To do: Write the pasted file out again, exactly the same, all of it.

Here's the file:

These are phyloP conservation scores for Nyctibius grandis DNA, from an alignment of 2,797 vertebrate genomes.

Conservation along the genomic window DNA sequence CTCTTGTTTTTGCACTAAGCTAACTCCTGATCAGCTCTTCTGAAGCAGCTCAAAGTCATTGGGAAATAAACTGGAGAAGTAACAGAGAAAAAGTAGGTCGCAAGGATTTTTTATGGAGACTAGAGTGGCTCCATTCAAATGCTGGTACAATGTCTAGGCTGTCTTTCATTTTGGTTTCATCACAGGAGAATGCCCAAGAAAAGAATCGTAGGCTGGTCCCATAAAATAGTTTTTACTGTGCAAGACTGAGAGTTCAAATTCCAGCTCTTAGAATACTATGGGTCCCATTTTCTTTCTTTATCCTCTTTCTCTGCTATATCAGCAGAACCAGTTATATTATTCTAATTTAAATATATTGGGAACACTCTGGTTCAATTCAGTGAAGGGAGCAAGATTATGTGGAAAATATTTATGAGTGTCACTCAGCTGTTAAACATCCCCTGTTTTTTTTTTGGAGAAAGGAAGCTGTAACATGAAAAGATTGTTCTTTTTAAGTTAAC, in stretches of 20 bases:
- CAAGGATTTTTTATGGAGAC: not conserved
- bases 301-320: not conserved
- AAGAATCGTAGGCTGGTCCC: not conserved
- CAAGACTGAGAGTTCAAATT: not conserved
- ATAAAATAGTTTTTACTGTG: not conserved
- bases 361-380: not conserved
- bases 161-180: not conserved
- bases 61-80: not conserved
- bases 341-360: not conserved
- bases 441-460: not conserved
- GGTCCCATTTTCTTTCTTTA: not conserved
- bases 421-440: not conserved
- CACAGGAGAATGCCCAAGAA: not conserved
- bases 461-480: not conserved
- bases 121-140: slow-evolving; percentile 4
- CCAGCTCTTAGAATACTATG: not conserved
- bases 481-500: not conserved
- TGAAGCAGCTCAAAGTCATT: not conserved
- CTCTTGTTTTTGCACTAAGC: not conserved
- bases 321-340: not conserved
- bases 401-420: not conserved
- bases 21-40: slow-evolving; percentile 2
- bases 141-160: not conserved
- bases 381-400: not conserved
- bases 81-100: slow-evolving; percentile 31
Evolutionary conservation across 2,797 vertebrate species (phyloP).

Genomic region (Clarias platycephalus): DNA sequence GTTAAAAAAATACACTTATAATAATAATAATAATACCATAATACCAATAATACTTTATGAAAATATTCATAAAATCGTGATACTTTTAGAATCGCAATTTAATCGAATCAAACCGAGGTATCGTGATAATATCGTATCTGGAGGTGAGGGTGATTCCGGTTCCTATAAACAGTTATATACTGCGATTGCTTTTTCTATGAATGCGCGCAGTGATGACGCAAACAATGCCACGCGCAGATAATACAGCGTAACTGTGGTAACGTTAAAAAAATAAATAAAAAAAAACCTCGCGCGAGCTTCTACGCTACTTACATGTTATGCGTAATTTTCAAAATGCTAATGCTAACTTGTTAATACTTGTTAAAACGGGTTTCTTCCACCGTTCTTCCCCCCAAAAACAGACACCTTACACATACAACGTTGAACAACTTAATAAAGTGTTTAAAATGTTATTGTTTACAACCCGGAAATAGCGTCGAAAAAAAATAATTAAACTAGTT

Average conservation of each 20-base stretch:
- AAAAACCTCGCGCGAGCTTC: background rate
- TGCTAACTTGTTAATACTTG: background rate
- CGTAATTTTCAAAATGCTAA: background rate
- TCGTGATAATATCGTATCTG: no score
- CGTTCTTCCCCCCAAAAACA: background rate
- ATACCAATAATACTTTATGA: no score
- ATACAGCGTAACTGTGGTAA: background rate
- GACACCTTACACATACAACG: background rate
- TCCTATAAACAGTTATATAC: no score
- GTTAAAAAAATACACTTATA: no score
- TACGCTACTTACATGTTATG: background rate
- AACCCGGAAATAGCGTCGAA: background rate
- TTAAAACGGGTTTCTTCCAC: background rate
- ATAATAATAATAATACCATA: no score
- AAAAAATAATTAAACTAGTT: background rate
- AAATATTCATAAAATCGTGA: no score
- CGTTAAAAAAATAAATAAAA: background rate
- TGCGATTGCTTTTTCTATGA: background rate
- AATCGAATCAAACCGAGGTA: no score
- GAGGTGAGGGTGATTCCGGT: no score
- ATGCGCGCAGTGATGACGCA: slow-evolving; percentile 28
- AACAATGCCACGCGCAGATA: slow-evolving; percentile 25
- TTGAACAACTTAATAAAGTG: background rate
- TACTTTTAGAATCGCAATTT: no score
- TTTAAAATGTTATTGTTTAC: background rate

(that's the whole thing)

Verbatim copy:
These are phyloP conservation scores for Nyctibius grandis DNA, from an alignment of 2,797 vertebrate genomes.

Conservation along the genomic window DNA sequence CTCTTGTTTTTGCACTAAGCTAACTCCTGATCAGCTCTTCTGAAGCAGCTCAAAGTCATTGGGAAATAAACTGGAGAAGTAACAGAGAAAAAGTAGGTCGCAAGGATTTTTTATGGAGACTAGAGTGGCTCCATTCAAATGCTGGTACAATGTCTAGGCTGTCTTTCATTTTGGTTTCATCACAGGAGAATGCCCAAGAAAAGAATCGTAGGCTGGTCCCATAAAATAGTTTTTACTGTGCAAGACTGAGAGTTCAAATTCCAGCTCTTAGAATACTATGGGTCCCATTTTCTTTCTTTATCCTCTTTCTCTGCTATATCAGCAGAACCAGTTATATTATTCTAATTTAAATATATTGGGAACACTCTGGTTCAATTCAGTGAAGGGAGCAAGATTATGTGGAAAATATTTATGAGTGTCACTCAGCTGTTAAACATCCCCTGTTTTTTTTTTGGAGAAAGGAAGCTGTAACATGAAAAGATTGTTCTTTTTAAGTTAAC, in stretches of 20 bases:
- CAAGGATTTTTTATGGAGAC: not conserved
- bases 301-320: not conserved
- AAGAATCGTAGGCTGGTCCC: not conserved
- CAAGACTGAGAGTTCAAATT: not conserved
- ATAAAATAGTTTTTACTGTG: not conserved
- bases 361-380: not conserved
- bases 161-180: not conserved
- bases 61-80: not conserved
- bases 341-360: not conserved
- bases 441-460: not conserved
- GGTCCCATTTTCTTTCTTTA: not conserved
- bases 421-440: not conserved
- CACAGGAGAATGCCCAAGAA: not conserved
- bases 461-480: not conserved
- bases 121-140: slow-evolving; percentile 4
- CCAGCTCTTAGAATACTATG: not conserved
- bases 481-500: not conserved
- TGAAGCAGCTCAAAGTCATT: not conserved
- CTCTTGTTTTTGCACTAAGC: not conserved
- bases 321-340: not conserved
- bases 401-420: not conserved
- bases 21-40: slow-evolving; percentile 2
- bases 141-160: not conserved
- bases 381-400: not conserved
- bases 81-100: slow-evolving; percentile 31
Evolutionary conservation across 2,797 vertebrate species (phyloP).

Genomic region (Clarias platycephalus): DNA sequence GTTAAAAAAATACACTTATAATAATAATAATAATACCATAATACCAATAATACTTTATGAAAATATTCATAAAATCGTGATACTTTTAGAATCGCAATTTAATCGAATCAAACCGAGGTATCGTGATAATATCGTATCTGGAGGTGAGGGTGATTCCGGTTCCTATAAACAGTTATATACTGCGATTGCTTTTTCTATGAATGCGCGCAGTGATGACGCAAACAATGCCACGCGCAGATAATACAGCGTAACTGTGGTAACGTTAAAAAAATAAATAAAAAAAAACCTCGCGCGAGCTTCTACGCTACTTACATGTTATGCGTAATTTTCAAAATGCTAATGCTAACTTGTTAATACTTGTTAAAACGGGTTTCTTCCACCGTTCTTCCCCCCAAAAACAGACACCTTACACATACAACGTTGAACAACTTAATAAAGTGTTTAAAATGTTATTGTTTACAACCCGGAAATAGCGTCGAAAAAAAATAATTAAACTAGTT

Average conservation of each 20-base stretch:
- AAAAACCTCGCGCGAGCTTC: background rate
- TGCTAACTTGTTAATACTTG: background rate
- CGTAATTTTCAAAATGCTAA: background rate
- TCGTGATAATATCGTATCTG: no score
- CGTTCTTCCCCCCAAAAACA: background rate
- ATACCAATAATACTTTATGA: no score
- ATACAGCGTAACTGTGGTAA: background rate
- GACACCTTACACATACAACG: background rate
- TCCTATAAACAGTTATATAC: no score
- GTTAAAAAAATACACTTATA: no score
- TACGCTACTTACATGTTATG: background rate
- AACCCGGAAATAGCGTCGAA: background rate
- TTAAAACGGGTTTCTTCCAC: background rate
- ATAATAATAATAATACCATA: no score
- AAAAAATAATTAAACTAGTT: background rate
- AAATATTCATAAAATCGTGA: no score
- CGTTAAAAAAATAAATAAAA: background rate
- TGCGATTGCTTTTTCTATGA: background rate
- AATCGAATCAAACCGAGGTA: no score
- GAGGTGAGGGTGATTCCGGT: no score
- ATGCGCGCAGTGATGACGCA: slow-evolving; percentile 28
- AACAATGCCACGCGCAGATA: slow-evolving; percentile 25
- TTGAACAACTTAATAAAGTG: background rate
- TACTTTTAGAATCGCAATTT: no score
- TTTAAAATGTTATTGTTTAC: background rate